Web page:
Answers to Frequently Asked Questions
How can I obtain a copy of the report?
Copies of the Commission's report are available at no cost through the Internet at www.space.gov.
Who is on the Commission?
The Commissioners are The Honorable Duane P. Andrews, Mr. Robert V. Davis, General Howell M. Estes, III, United States Air Force (Retired), General Ronald R. Fogleman, United States Air Force (Retired), Lieutenant General Jay M. Garner, United States Army (Retired), The Honorable William R. Graham, General Charles A. Horner, United States Air Force (Retired), Admiral David E. Jeremiah, United States Navy (Retired), General Thomas S. Moorman, Jr., United States Air Force (Retired), Mr. Douglas H. Necessary, General Glenn K. Otis, United States Army (Retired), The Honorable Donald H. Rumsfeld, and Senator Malcolm Wallop (Retired).
Is that the same Donald Rumsfeld who was just nominated to be Secretary of Defense?
Yes. Mr. Rumsfeld served as a member and chairman of the Commission from its inception until December 28, 2000, when he was nominated for the position of Secretary of Defense by President-elect George W. Bush.
Why didn't he stay on as chairman after being nominated?
Mr. Rumsfeld wanted to devote his full energies to preparation for his confirmation hearings before the Senate, so he felt it appropriate to resign as Commission chairman.
How and when did the Commission come to exist?
Congress established the Commission in Public Law 106-65, the National Defense Authorization Act for Fiscal Year 2000, Section 1621. The legislation can be found in Chapter I of the Report.
What is the size of the Commission's staff?
There are twelve full-time staff members, and the Commission has used the services of professional consultants from time to time, for such purposes as research and public affairs support.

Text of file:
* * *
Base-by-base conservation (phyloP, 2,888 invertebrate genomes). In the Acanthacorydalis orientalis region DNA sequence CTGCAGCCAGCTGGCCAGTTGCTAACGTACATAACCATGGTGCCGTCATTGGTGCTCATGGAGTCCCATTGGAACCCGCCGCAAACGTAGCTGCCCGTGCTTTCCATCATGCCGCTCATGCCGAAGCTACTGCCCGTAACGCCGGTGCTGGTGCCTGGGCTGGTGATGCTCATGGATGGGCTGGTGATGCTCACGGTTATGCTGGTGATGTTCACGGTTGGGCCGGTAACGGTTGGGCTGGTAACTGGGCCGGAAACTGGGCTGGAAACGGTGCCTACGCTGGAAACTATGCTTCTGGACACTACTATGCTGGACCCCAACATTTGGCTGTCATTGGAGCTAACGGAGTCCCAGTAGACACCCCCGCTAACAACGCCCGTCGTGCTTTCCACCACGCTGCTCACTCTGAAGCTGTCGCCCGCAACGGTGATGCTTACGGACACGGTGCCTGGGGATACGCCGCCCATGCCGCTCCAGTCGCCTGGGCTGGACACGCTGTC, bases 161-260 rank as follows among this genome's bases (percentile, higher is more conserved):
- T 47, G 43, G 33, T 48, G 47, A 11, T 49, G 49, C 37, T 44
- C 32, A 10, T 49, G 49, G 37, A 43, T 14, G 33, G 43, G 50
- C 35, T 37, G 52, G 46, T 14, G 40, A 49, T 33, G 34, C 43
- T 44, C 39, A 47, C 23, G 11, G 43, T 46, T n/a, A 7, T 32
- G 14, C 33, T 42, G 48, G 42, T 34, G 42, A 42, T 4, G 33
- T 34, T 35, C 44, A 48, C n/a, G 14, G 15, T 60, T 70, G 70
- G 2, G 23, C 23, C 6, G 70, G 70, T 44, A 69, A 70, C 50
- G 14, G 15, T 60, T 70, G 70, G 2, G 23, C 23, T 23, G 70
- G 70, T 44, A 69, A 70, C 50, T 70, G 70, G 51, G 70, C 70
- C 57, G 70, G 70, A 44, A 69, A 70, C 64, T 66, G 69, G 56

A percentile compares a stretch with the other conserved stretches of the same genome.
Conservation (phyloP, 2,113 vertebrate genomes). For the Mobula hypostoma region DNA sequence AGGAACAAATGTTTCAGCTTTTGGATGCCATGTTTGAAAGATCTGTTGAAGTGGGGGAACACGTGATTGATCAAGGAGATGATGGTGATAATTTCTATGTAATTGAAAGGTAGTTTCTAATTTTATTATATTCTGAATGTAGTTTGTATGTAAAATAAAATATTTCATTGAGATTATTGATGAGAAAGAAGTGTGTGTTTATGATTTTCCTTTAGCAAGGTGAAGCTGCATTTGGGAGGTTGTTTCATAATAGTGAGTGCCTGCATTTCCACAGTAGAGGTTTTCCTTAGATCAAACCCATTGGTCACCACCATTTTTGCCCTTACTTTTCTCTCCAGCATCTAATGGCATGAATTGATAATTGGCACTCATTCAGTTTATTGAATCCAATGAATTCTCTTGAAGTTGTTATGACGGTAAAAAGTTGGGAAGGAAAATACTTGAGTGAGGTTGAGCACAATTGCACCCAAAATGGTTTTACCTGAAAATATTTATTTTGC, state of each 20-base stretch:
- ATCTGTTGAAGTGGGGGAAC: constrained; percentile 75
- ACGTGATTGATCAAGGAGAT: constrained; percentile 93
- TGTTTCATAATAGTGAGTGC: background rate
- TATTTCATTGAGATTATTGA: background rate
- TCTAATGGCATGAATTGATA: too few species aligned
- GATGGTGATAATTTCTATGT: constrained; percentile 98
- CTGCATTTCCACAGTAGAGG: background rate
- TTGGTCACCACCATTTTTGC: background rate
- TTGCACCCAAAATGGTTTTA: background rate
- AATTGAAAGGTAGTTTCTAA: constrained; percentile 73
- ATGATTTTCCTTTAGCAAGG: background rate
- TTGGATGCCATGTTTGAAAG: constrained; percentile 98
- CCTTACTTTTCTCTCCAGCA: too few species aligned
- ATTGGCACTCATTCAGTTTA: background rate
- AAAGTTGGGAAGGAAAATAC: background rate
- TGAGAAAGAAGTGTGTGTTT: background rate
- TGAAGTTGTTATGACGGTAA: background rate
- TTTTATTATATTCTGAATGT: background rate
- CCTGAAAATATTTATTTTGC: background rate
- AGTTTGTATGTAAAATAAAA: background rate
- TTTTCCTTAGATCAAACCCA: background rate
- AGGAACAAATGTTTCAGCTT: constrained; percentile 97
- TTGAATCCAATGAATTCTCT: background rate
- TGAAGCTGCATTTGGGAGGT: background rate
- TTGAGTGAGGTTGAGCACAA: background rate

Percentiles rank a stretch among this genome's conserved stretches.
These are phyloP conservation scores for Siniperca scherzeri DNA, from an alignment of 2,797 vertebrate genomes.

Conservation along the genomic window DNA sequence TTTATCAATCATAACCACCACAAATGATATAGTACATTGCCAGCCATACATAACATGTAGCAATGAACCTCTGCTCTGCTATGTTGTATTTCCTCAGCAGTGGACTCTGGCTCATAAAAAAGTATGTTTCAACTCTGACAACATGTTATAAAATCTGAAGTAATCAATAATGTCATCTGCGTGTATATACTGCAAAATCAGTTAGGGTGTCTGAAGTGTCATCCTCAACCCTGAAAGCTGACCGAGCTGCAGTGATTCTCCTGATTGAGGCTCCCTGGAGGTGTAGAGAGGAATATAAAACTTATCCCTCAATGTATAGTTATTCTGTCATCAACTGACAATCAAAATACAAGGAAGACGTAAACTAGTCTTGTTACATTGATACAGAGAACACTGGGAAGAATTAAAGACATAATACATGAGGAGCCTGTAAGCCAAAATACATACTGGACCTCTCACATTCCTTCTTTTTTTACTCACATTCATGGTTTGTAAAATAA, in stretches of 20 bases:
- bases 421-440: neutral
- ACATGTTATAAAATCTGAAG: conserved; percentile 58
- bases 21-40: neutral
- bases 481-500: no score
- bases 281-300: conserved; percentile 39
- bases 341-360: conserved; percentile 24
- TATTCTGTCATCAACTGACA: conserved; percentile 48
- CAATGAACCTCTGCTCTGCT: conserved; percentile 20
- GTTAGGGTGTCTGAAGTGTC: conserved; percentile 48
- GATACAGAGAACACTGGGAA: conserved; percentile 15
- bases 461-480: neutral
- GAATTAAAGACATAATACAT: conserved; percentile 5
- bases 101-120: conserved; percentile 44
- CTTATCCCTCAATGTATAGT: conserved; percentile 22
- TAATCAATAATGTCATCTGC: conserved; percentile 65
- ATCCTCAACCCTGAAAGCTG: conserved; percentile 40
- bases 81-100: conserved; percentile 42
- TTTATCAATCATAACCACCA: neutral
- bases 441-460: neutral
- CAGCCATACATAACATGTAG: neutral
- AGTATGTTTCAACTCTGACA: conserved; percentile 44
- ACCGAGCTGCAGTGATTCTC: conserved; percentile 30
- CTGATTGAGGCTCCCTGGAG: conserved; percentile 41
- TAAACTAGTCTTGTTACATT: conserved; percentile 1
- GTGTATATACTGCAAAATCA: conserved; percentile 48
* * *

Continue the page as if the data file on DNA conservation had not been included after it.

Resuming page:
What experts did the Commission consult?
A list of the Commission's hearings and witnesses can be found in Attachment C of the Report.
How often did the Commission meet?
The Commission met 32 days, with the first meeting on July 11, 2000.
Were the meetings open to the public? If not, why not?
Most of the material the Commission examined was highly classified, so meetings were closed to the public for security reasons.
Why was the Report delivered on 11 January?
That is the date specified by Congress in the legislation establishing the Commission.
What will become of the Commission now?
In accordance with the legislation that created it, the Commission will terminate 60 days after the delivery of the Report. During that time it will disseminate the Report and assist the executive and legislative branches as they examine the Report's conclusions and recommendations.
Revised: January 11, 2001
|Join the GlobalSecurity.org mailing list|